SEN-1 is a graffiti master. An original member of the IBM Crew, he became famous in the 1980s for his graffiti art on NYC subway trains. Today, SEN-1 continues to have international influence, and has received commissions from such notable figures as former First Lady Michelle Obama and musicians Fabolous and Rita Ora.
George's life as an artist began at the age of 12, when he and his crew "graffiti bombed" buildings and NYC subway trains. It was the 1980s, and having been excluded from school in Manhattan, he created a career out of his childhood art. He continues to paint public artwork today.
Originating in the New York City subways, graffiti was regarded by the city’s authorities as an act of vandalism.
Along with other young dreamers in the early Hip-Hop movement, George felt a strong desire to represent himself and his community in the face of poverty, oppression, and often, death.
Leaving his "SEN-1" tag large and proud around the city was a dangerously playful way for George to develop his artistic skills and create a legacy along with his infamous IBM crew (Incredible Bombing Masters).
SEN-1 became well known for his artful dialogue with other “graff writers” on the Number 1 train and was ‘WANTED’ for marking up neighborhood buildings with spray paint.
Mayor Koch’s zero-tolerance policy, and the Reaganomics of the late 80s, ended the era of subway train graffiti, but not before SEN-1 had gained global recognition as a Master of Graffiti.
Despite his fame, George's artistic career took a backseat to the challenges of daily life as a young, afro-Caribbean adult raising a family on the Upper West Side in the 90s.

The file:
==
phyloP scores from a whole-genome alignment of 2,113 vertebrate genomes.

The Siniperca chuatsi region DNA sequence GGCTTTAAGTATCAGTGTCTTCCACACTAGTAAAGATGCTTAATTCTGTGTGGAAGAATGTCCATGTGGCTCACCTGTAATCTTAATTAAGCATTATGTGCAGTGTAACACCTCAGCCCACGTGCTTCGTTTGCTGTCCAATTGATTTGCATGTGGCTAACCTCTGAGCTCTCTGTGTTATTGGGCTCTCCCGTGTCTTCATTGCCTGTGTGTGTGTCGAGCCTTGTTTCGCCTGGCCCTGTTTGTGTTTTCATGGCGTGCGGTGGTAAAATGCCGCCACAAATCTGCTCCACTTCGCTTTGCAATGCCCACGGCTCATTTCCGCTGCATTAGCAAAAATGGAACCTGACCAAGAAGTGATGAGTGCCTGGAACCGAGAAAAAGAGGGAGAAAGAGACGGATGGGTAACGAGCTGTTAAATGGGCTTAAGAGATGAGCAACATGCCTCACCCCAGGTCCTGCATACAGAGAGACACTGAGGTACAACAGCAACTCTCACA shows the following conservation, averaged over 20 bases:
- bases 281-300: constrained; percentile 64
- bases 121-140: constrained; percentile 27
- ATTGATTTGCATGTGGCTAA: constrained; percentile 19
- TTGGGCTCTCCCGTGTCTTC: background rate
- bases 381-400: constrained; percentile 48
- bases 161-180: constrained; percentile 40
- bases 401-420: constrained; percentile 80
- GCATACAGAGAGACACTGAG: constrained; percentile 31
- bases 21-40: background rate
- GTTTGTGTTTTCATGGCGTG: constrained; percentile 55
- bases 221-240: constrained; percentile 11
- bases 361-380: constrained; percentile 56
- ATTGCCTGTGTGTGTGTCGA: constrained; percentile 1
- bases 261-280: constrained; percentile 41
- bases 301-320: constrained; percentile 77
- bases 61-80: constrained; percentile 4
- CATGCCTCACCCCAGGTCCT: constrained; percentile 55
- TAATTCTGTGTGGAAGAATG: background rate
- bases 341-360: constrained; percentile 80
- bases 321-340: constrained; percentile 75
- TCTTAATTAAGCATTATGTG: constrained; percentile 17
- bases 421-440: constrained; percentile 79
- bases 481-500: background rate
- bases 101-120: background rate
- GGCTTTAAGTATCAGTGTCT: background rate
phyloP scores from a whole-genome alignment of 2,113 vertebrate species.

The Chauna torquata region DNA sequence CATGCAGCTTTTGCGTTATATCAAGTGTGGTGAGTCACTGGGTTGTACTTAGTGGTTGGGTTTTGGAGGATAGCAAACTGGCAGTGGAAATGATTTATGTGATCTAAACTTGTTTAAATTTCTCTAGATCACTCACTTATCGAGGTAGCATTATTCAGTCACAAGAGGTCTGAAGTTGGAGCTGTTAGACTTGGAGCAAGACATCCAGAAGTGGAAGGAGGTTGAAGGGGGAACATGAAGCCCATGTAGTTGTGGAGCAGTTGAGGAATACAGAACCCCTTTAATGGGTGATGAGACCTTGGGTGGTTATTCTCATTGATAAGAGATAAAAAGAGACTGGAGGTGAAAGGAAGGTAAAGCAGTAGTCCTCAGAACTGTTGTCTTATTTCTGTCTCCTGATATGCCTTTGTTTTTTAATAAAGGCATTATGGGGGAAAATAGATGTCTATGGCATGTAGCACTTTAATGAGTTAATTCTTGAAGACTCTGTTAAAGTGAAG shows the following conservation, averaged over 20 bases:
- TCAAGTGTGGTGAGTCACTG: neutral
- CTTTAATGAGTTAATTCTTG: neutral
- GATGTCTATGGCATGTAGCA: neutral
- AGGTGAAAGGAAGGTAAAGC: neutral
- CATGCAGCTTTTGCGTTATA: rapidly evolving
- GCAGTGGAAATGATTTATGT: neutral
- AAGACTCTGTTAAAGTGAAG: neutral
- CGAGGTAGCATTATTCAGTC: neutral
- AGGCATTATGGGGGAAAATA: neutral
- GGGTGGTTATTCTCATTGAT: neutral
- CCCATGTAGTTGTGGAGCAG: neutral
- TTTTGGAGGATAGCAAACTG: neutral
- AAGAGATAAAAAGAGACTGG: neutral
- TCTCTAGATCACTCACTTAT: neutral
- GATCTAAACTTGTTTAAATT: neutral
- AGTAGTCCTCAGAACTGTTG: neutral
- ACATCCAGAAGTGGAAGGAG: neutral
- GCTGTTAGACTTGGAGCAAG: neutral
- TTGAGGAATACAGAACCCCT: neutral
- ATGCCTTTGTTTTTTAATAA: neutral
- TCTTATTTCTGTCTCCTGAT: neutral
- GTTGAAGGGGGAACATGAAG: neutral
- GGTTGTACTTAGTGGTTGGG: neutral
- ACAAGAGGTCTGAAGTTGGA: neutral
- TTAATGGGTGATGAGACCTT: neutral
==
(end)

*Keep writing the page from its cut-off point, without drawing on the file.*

During this time, George became active in the Black Panther Collective. Having been excluded from the school system and lived through the crack epidemic of the 80s and 90s, George chose to actively serve his community by developing after-school programs for young people, and by creating newsletters to educate his peers about the civil and constitutional rights of Americans.
Having seen many friends and members of his community die at the hands of the police, George pioneered and project-managed a peaceful, anti-brutality program for the Panthers. He defined the program’s non-violent tactics, and had patrols exchanging their 9mm guns for 8mm cameras. This strategy was so successful that it was adopted elsewhere in the country and later developed into ‘Cop Watch,’ which still exists today.
SEN-1 was still highly respected for his masterful, public artwork and continued to win consulting projects for other creatives in his community. As SEN-1’s credentials came from his community, it took time for his work to be recognized in the mainstream.
In 2009, however, his work attracted the attention of fashion designer Rachel Roy. SEN-1 has since provided patterns for four of Rachel’s collections, and in 2009 his artwork was commissioned for 7 of MACY’S main avenue windows in New York City. Since then, SEN-1’s has received commissions from Time Out New Hampshire York, and from such notable figures as former First Lady Michelle Obama, and musicians Fabolous and Rita Ora.